(Latin: a suffix forming nouns from verbs of condition and action; an act or process: resumption, absorption; state or condition, redemption, exhaustion; something resulting from or otherwise related to an act or process, assumption, friction)

This unit is presenting a small fraction of the hundreds of words ending with the suffix of -tion; however, there is a significant number of words which may help everyone have a better understanding and appreciation of the use of this element.

1. A patterning or marking with parallel grooves or narrow bands.
2. The striped pattern of striated muscle, or any of the light and dark bands that make up this effect.
3. One of a number of parallel lines or scratches on the surface of a rock that were inscribed by rock fragments embedded in the base of a glacier as it moved across the rock.
1. In logic, a proposition subsumed under another; a minor premiss; generally, an assumption.
2. Chiefly in logic and philosophy, the bringing of a concept, cognition, etc. under a general term or a larger or higher concept, etc.; the instancing of a case under a rule, or the like.
1. A channel or furrow.
2. Having long, narrow grooves, or channels; such as, plant stems, or being furrowed or cleft, as hoofs.
sumption (s) (noun), sumptions (pl)
1. The reception (of the Sacrament, of Christ in the Sacrament).
2. The taking of a thing as true without proof; hence, an assumption, premise.; the major premise of a syllogism.
superposition (s) (noun), superpositions (p)
1. The process of putting one thing on top of something else: Sometimes the superposition of books can result in confusion because it is usually too difficult to find and to pick out the book that is desired.
2. In geology, the principle that in a sequence of sedimentary strata, the oldest layer is located on the bottom and it is followed in turn by successively younger layers, on up to the top of the sequence of layers: During the process of superpositions, sediments are deposited on the sea floor in horizontal layers, parallel to the Earth's surface so that the oldest layer is on the bottom with each of the younger layers resting on top.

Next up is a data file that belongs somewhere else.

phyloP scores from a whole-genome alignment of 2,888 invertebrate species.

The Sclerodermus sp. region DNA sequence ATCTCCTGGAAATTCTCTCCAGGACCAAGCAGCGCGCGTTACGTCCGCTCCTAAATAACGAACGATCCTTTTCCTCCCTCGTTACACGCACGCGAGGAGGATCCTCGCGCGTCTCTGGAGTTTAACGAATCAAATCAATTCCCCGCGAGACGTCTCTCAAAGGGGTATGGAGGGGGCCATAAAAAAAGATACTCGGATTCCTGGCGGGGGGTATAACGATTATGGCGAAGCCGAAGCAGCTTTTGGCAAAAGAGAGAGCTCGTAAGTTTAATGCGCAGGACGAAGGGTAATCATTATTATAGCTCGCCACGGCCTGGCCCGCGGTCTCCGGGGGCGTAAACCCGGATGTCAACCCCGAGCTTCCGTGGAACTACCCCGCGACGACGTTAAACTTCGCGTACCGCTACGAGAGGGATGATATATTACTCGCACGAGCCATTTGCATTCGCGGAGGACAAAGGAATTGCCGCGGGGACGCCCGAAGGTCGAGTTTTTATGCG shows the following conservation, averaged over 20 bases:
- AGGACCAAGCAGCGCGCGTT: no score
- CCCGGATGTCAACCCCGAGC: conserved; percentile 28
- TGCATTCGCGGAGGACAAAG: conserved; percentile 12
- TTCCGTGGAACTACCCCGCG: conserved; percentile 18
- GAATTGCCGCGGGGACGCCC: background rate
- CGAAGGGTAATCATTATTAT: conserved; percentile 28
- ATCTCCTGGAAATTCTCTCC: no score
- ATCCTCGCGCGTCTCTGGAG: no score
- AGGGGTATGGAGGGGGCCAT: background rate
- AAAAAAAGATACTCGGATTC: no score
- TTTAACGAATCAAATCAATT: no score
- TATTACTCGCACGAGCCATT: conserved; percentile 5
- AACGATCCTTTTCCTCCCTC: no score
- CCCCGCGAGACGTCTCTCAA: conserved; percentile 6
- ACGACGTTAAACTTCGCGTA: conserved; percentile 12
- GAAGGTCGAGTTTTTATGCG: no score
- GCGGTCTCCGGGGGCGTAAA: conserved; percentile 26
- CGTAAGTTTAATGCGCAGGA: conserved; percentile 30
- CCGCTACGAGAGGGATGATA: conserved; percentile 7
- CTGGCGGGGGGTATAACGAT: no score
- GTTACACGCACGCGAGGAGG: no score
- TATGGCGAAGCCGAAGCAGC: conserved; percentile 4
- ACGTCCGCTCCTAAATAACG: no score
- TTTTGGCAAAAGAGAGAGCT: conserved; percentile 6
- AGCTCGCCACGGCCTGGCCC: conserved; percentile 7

Another geological explanation of the principle of superposition states that in a sequence of sedimentary rocks or lavas, each layer is younger than the layer beneath it and older than the one above it.

Something that is written, printed, or engraved above, outside, or on the surface of something else.
1. A belief in the magical effects of a specific action or ritual; especially, in the likelihood that good or bad luck will result from performing it.
2. Irrational beliefs; irrational and often quasi-religious belief in and reverence for the magical effects of some actions and rituals or the magical powers of some objects.
3. Etymology: via French from Latin superstition; superstes, "standing over (in awe)"; from super, "over, above" plus stare, "to stand".

Defined by some as, "the unreasoning fear of anything founded on the fear of the unreasoning."

1. To come or to occur as something extraneous, additional, or unexpected.
2. To follow immediately after; to ensue.
3. In philosophy, to be dependent on a set of facts or properties in such a way that change can occur only after change has occurred in those facts or properties.
4. The development of some condition in addition to an already existing one.
supposition (s) (noun), suppositions (pl)
An uncertain belief about something or someone which is believed to be true even though there is no evidence or proof that such assumptions are true: Some people have been living with the supposition that the economy would be improving by now.

Too many military officials have lived with the supposition that the wars in Afghanistan and Iraq could be won; however, their suppositions have resulted in more deaths of civilians and military personnel than anyone could have anticipated and victory is no longer considered a possibility.

surreption (s) (noun), surreptions (pl)
The act of obtaining something by stealth or secret methods: Shirley practiced surreption so she could get the photograph she wanted of the politician.
taction (s) (noun), tactions (pl)
A contact or a coming together, as of objects or surfaces.: "When a person senses being touched or touches something, he or she is involved with taction or is using taction."
tradition (s) (noun), traditions (pl)
1. A long standing practice or custom for performing certain actions or celebrating specific occasions: One of the traditions of Karen's family is to visit new neighbors when they move in by sharing gifts of food and drinks with them.
2. Etymology: from Latin traditionem, traditio, "delivery, surrender, a handing down, a giving up"; a noun of action from the past participle stem of tradere, "to deliver, to hand over, to give"; from trans-, "over" + dare, "to give".